However, group work is also just one of many strategies that an instructor can use in an active classroom. Sometimes students work in pairs or do individual work. Lecturing is also still possible in an active classroom: it’s just supplemented with several activities that are designed to gather feedback from students so that the evidence of learning and engagement is made more visible.
It’s not as if learning cannot or never happens in a passive lecture setting: of course it does. It’s perfectly possible for students to learn things by listening to a professor talk.
However, it’s equally possible for a student to entirely check out of a lecture or to think that they understand something when, in fact, they don’t.
In traditional lectures, what a student is learning (or what they’re not learning) is not made very visible to anyone: even to the student. So learning generally takes places outside of the classroom rather than both inside AND outside.
Here’s a concrete example of this. Think about the last time that you played a new card game with very unfamiliar rules. Did you learn more by hearing a lengthy explanation of the rules before you started to play, or by starting to play and then getting corrected by a more experienced player when you made a mistake?
Think, also, about what frequently happens when someone who is really good with technology teaches someone who is less comfortable with technology how to do something new. Too often, the “teacher” has a difficult time understanding what could possibly be so difficult about something that he does every day. The “student,” who may be very timid or uncomfortable, often becomes frustrated and demotivated by rapid and confusing explanations that seem to skip multiple steps.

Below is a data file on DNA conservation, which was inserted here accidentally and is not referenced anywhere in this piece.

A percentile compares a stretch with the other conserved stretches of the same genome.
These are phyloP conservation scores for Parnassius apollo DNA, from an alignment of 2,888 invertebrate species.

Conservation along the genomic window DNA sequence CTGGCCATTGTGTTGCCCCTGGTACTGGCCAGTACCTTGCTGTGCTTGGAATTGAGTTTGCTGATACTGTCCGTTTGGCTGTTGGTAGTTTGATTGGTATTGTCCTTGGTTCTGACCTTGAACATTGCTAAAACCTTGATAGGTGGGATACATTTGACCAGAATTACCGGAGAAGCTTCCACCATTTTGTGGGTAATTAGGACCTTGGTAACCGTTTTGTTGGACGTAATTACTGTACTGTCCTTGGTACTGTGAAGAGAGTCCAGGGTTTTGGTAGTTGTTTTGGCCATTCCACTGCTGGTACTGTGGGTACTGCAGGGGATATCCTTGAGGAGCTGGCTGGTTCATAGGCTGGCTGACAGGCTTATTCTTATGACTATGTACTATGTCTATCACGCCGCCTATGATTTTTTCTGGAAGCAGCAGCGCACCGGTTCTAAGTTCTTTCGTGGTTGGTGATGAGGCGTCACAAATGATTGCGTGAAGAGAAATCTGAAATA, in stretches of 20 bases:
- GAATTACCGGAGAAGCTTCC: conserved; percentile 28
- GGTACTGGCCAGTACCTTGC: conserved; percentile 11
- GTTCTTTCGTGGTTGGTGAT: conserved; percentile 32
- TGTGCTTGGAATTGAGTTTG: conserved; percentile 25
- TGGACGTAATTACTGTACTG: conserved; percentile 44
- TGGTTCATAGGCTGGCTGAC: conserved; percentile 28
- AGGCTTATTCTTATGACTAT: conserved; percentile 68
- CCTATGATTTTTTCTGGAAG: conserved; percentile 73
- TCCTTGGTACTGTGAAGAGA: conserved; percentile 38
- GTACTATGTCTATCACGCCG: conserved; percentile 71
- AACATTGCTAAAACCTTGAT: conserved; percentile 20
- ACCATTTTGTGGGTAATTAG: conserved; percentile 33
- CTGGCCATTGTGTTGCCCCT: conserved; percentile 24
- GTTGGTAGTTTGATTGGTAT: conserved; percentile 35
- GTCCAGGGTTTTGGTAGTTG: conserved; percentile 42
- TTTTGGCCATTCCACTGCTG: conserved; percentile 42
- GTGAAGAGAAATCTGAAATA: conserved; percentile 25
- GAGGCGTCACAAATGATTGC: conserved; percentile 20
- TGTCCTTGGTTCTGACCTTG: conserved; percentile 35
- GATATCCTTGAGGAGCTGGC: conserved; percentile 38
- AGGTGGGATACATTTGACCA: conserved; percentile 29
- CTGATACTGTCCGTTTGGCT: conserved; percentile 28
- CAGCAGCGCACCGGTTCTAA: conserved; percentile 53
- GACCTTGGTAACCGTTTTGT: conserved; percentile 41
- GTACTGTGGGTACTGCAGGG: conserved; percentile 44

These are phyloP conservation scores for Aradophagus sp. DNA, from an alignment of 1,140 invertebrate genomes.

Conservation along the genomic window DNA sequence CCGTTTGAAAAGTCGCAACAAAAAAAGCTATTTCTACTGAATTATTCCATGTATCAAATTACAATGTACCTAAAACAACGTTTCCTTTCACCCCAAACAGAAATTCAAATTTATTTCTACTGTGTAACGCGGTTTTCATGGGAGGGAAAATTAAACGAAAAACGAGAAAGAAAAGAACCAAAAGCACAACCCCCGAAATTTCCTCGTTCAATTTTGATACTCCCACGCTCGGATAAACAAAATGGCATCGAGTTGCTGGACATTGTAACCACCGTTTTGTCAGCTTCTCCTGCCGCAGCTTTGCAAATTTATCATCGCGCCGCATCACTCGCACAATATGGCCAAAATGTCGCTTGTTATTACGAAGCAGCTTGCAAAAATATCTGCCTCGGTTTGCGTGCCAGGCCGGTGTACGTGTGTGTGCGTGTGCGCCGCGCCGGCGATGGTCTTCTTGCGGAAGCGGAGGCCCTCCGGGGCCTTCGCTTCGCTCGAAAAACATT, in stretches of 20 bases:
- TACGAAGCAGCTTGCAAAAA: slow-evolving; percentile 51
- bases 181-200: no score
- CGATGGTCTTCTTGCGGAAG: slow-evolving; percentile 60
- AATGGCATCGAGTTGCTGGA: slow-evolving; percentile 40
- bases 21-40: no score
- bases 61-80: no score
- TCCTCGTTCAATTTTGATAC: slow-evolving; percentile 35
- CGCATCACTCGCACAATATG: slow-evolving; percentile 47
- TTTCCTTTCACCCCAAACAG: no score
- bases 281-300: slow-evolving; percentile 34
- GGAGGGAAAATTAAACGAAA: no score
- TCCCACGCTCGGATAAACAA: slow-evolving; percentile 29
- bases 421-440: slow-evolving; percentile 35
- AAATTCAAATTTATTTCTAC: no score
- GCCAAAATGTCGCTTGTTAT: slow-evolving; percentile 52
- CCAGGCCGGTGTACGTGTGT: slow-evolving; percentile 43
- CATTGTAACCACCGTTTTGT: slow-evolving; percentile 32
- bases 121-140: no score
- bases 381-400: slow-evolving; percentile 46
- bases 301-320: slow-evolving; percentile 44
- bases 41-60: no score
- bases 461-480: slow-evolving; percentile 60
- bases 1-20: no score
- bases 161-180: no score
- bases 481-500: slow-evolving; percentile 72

In these two learning contexts, it’s likely that you needed to try something and to make small mistakes with it in order to learn. In the technology example, it’s also likely that you might have benefited from listening to an explanation from someone who had more recently learned how to do something and who would explain the steps that had become “invisible” to the teacher.
What if my students just aren’t interested in doing their work? It’s not me who needs to change: it’s them.
It’s important to remember that teachers are often very comfortable with our own knowledge of our subject. We were probably also very strong students of our subject. And hopefully, we were (and are) also fascinated by the subject, and that fascination led us to be very motivated to learn more about it.
But when we teach, we have to account for all of the students in our class: especially the ones who are timid, uncomfortable, frustrated, or demotivated by our topic or by previous learning experiences with it. We should also remember that the school context frequently asks students to hide their frustration, intimidation, and discomfort, or to convert these things into what look like resistance, apathy, or “laziness,” since these can be less vulnerable postures to assume.
By making more student learning visible and fostering a supportive, collaborative classroom environment, we’re better equipped to check in with more than just the seven active students at the front of the lecture hall. In its best moments, active learning helps instructors to put students in the position to actively construct their knowledge, to create the conditions for students to teach one another, and to see themselves as part of a larger community of learners. This helps a lot of students to gain the confidence and the support that they need.
More questions about active learning? Visit our Frequently Asked Questions section here (web link).
More questions about how to use the plans? Visit our Using the Plans section here (web link).
1 Freire, Paulo. Pedagogy of the Oppressed. Translated by Myra Bergman Ramos. 20th Anniversary edition. New York: Continuum Publishing Company, 1993.